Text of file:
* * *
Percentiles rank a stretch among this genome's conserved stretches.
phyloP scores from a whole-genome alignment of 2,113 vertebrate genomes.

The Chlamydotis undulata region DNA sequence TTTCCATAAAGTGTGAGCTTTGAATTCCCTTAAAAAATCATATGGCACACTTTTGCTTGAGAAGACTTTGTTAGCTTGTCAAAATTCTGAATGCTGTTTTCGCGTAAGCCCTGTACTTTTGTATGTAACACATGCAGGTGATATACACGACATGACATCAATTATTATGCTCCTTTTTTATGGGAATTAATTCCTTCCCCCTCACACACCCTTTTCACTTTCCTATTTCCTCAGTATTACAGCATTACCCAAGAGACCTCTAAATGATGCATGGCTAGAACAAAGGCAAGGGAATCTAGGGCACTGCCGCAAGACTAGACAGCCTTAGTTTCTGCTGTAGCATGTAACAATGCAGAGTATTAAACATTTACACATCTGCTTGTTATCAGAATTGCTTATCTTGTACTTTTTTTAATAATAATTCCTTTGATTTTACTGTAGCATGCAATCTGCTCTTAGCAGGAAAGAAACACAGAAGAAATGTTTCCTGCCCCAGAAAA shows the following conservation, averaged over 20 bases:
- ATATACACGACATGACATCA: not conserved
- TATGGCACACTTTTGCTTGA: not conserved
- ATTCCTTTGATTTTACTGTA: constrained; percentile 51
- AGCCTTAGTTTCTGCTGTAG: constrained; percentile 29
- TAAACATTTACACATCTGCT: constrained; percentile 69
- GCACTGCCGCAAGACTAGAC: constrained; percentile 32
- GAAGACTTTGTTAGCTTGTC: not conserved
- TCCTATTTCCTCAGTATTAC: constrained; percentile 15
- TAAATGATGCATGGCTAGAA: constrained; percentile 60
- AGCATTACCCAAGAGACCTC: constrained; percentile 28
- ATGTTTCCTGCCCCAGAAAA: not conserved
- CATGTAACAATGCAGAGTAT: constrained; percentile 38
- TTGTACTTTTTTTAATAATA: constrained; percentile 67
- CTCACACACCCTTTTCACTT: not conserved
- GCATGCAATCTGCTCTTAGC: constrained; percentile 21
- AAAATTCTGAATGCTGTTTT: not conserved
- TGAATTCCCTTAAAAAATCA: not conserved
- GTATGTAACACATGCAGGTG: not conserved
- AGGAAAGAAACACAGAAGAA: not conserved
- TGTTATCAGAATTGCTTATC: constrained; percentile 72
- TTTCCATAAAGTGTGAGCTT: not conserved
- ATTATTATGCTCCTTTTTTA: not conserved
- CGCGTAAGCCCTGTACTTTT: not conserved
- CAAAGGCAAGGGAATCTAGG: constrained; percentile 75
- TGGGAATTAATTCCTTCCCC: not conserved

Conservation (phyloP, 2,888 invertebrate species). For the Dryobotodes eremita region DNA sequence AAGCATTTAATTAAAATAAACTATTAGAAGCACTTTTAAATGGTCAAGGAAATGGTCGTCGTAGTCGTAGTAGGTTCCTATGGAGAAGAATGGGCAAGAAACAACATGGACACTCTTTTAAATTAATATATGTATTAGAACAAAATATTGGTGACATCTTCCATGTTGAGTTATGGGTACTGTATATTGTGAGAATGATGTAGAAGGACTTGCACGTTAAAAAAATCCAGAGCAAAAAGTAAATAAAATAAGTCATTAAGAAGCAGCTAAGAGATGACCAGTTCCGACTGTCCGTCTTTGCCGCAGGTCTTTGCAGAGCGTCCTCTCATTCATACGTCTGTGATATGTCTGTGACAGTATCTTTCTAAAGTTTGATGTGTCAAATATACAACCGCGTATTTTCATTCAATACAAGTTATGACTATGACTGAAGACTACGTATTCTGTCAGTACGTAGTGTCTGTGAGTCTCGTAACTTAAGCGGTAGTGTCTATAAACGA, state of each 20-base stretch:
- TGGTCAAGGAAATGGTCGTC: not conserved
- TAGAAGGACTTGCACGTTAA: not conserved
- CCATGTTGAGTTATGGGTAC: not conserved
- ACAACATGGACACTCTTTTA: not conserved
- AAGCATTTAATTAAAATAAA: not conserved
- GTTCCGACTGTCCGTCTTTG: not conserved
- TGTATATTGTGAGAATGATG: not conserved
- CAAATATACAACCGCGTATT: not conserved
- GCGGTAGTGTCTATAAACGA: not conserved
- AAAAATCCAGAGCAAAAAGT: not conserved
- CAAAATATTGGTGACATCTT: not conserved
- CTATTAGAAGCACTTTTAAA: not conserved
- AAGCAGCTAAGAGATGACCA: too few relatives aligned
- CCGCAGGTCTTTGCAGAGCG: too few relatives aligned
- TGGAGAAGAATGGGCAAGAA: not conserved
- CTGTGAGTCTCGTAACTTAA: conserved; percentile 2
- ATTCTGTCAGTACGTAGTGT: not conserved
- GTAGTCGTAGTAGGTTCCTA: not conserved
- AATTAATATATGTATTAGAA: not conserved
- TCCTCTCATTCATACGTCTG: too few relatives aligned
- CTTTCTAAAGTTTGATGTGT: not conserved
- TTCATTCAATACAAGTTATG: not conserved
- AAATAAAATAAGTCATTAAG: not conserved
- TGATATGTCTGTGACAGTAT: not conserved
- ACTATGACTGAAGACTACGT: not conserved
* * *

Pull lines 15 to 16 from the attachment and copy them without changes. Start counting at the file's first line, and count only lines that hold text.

- CATGTAACAATGCAGAGTAT: constrained; percentile 38
- TTGTACTTTTTTTAATAATA: constrained; percentile 67